run(m: Model, r: List): void {
assert.equal(r.size(), m.num);
toString = () => 'size';

Now that all our commands are ready, we can run everything:

// define the possible commands and their inputs
const allCommands = [
fc.integer().map((v) => new PushCommand(v)),
fc.constant(new PopCommand()),
fc.constant(new SizeCommand()),
// run everything
fc.assert(, { size: '+1' }), (cmds) => {
const s = () => ({ model: { num: 0 }, real: new List() });
fc.modelRun(s, cmds);

Replay model-based tests

Contrary to other arbitraries, commands built using commands requires an extra parameter for replay purposes. In addition of passing { seed, path } to assert, commands must be called with { replayPath: string }.

Whenever assert encounters a failure with commands, it displays an error log featuring both the seed, path and replayPath to replay it. For instance, in the output below the seed is 670108017, the path 96:5 and the replayPath is AAAAABAAE:VF.

Property failed after 97 tests
{ seed: 670108017, path: "96:5", endOnFailure: true }
Counterexample: [PlayToken[0],NewGame,PlayToken[1],Refresh /*replayPath="AAAAABAAE:VF"*/]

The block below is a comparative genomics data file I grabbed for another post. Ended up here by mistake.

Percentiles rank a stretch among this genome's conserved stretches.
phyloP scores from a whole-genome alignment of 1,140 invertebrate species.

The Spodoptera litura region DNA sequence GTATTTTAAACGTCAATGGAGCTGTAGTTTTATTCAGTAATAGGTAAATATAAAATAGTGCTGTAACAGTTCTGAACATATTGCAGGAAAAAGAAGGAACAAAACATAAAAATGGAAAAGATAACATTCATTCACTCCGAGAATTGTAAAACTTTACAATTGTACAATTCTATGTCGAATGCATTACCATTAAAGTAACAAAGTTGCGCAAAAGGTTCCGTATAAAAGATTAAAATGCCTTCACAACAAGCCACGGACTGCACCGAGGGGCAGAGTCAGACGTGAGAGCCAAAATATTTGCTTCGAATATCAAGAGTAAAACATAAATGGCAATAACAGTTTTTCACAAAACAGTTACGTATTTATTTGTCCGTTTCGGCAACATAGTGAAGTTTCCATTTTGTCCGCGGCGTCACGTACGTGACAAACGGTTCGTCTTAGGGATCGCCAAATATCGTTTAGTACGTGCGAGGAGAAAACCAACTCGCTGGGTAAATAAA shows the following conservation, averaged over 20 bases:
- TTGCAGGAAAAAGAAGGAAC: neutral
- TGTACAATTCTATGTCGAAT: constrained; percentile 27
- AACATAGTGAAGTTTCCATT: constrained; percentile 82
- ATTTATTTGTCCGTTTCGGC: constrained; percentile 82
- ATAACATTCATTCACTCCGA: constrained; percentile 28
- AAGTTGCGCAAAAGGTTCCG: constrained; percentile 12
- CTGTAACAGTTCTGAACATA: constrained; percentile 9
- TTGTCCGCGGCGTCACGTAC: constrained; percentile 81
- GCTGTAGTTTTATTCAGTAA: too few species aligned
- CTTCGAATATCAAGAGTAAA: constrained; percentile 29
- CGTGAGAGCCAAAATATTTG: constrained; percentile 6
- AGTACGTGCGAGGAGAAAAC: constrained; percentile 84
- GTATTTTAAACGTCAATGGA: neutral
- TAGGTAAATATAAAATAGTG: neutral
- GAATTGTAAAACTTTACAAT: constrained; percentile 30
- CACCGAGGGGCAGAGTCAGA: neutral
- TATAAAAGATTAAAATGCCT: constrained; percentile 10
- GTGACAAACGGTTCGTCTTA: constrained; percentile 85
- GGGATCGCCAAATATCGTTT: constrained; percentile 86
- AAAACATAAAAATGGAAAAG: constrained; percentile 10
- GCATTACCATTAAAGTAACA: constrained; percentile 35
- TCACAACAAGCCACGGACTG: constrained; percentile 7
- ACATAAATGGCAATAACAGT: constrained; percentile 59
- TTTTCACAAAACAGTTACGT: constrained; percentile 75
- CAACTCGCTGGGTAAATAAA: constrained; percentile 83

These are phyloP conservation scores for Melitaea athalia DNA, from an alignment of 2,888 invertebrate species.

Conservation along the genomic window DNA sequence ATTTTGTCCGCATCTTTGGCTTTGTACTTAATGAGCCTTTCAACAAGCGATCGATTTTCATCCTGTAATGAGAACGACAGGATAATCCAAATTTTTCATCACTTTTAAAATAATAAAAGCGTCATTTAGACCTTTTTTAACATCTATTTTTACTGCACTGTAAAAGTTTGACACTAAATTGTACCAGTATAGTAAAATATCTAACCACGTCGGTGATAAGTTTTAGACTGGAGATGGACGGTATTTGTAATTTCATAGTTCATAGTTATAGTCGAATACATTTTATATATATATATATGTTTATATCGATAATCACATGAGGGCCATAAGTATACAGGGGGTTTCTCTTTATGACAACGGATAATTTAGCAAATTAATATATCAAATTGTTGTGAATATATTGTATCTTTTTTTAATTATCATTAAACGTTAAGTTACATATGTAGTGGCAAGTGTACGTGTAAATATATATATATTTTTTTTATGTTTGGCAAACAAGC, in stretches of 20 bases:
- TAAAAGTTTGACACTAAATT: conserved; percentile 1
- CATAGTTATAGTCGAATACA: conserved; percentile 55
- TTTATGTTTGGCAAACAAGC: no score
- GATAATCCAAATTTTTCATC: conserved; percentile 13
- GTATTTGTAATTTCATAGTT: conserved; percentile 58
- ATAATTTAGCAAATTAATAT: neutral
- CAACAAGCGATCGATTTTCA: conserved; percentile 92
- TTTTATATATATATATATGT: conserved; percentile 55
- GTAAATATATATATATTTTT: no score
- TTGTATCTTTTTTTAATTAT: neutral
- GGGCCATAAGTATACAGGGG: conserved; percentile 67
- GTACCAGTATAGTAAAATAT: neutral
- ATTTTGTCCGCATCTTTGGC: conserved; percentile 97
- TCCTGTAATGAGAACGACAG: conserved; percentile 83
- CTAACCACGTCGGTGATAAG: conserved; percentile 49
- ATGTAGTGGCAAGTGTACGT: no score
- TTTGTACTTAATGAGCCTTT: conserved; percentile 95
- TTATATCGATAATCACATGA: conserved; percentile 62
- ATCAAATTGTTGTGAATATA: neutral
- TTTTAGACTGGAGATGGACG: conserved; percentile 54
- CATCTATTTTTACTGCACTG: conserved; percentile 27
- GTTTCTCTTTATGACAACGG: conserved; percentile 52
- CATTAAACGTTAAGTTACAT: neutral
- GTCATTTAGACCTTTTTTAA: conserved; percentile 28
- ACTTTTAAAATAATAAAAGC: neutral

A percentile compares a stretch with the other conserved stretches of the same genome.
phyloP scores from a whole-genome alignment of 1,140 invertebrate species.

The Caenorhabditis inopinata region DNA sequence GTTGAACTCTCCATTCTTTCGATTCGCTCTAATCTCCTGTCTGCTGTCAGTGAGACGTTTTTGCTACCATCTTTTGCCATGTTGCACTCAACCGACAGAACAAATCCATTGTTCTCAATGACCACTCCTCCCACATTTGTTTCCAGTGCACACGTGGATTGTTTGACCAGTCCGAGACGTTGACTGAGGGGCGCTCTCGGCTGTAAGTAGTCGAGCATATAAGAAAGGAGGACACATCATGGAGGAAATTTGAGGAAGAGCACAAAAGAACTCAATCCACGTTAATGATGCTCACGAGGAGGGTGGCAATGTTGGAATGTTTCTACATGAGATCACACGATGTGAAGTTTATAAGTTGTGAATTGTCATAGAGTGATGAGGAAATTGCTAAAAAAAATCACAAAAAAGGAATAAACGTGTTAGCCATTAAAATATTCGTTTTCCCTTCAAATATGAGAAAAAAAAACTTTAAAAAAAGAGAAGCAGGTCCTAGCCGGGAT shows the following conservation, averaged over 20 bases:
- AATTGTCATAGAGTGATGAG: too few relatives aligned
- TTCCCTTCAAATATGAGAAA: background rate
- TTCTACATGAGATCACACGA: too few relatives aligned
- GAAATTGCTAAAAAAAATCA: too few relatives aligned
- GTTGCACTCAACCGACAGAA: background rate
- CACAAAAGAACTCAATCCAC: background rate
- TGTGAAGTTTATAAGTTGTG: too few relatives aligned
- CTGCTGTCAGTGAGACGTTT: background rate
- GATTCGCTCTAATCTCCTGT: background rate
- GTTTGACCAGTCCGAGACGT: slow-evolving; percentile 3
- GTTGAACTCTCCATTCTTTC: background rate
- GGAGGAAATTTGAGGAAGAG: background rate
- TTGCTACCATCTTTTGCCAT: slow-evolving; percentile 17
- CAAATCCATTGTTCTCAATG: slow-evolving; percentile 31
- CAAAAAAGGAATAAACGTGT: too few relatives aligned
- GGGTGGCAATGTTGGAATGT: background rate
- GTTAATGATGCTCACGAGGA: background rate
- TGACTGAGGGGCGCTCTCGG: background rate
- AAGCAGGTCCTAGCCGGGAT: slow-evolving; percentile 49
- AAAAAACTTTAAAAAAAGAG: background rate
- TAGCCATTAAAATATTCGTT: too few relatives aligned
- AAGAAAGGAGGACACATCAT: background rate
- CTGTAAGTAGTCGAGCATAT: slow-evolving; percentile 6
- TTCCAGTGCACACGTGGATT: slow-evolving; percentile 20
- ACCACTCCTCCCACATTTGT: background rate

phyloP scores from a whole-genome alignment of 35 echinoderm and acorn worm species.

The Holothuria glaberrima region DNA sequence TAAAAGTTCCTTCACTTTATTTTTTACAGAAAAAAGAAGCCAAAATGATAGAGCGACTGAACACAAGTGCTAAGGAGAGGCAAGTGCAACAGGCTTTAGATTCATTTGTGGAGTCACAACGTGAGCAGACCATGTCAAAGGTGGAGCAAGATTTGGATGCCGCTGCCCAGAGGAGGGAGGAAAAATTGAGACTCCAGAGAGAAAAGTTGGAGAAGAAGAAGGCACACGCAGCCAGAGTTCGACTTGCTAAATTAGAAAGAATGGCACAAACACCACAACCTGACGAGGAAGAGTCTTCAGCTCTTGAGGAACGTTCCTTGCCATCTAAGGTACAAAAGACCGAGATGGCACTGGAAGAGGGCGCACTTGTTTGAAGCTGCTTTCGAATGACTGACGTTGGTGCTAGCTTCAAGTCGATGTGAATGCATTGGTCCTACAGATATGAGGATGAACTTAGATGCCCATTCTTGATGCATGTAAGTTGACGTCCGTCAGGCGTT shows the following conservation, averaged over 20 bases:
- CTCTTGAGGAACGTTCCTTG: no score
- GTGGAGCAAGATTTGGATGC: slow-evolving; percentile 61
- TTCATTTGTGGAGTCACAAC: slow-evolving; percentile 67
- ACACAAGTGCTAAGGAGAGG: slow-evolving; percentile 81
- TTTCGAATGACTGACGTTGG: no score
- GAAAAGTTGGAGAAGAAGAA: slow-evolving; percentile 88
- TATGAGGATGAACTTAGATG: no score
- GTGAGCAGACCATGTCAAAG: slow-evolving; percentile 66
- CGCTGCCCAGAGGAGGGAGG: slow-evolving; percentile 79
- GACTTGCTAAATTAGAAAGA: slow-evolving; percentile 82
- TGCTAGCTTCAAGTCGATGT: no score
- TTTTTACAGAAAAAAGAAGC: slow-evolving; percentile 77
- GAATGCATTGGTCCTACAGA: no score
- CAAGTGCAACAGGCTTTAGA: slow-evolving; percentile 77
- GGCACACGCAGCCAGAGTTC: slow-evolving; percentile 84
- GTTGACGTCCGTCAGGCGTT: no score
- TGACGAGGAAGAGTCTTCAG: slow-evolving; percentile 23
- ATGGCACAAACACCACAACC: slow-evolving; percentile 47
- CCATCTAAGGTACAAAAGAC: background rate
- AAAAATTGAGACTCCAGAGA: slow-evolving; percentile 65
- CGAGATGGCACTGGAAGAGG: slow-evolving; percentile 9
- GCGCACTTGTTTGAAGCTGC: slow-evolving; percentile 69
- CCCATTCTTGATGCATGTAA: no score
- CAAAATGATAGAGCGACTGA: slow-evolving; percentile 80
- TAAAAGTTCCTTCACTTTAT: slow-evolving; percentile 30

Shrunk 1 time(s)
Got error: Error: expect(received).toEqual(expected)

In order to replay the failure on the counterexample - [PlayToken[0],NewGame,PlayToken[1],Refresh], you have to change your code as follow:

// Original code
fc.commands(/* array of commands */),

// Replay code: straight to the minimal counterexample.
// It only replays the minimal counterexample.
/* array of commands */,
{ replayPath: 'AAAAABAAE:VF' }
{ seed: 670108017, path: '96:5', endOnFailure: true }
Why is there something specific to do for commands?

In order to come with a more efficient shrinker, commands takes into account the commands that have really been executed. Basically if the framework generated the following commands [A,B,C,A,A,C] but only executed [A,-,C,A,-,-] it will shrink only [A,C,A]. The value stored into replayPath encodes the history of what was really executed in order not re-run any intermediate step on replay.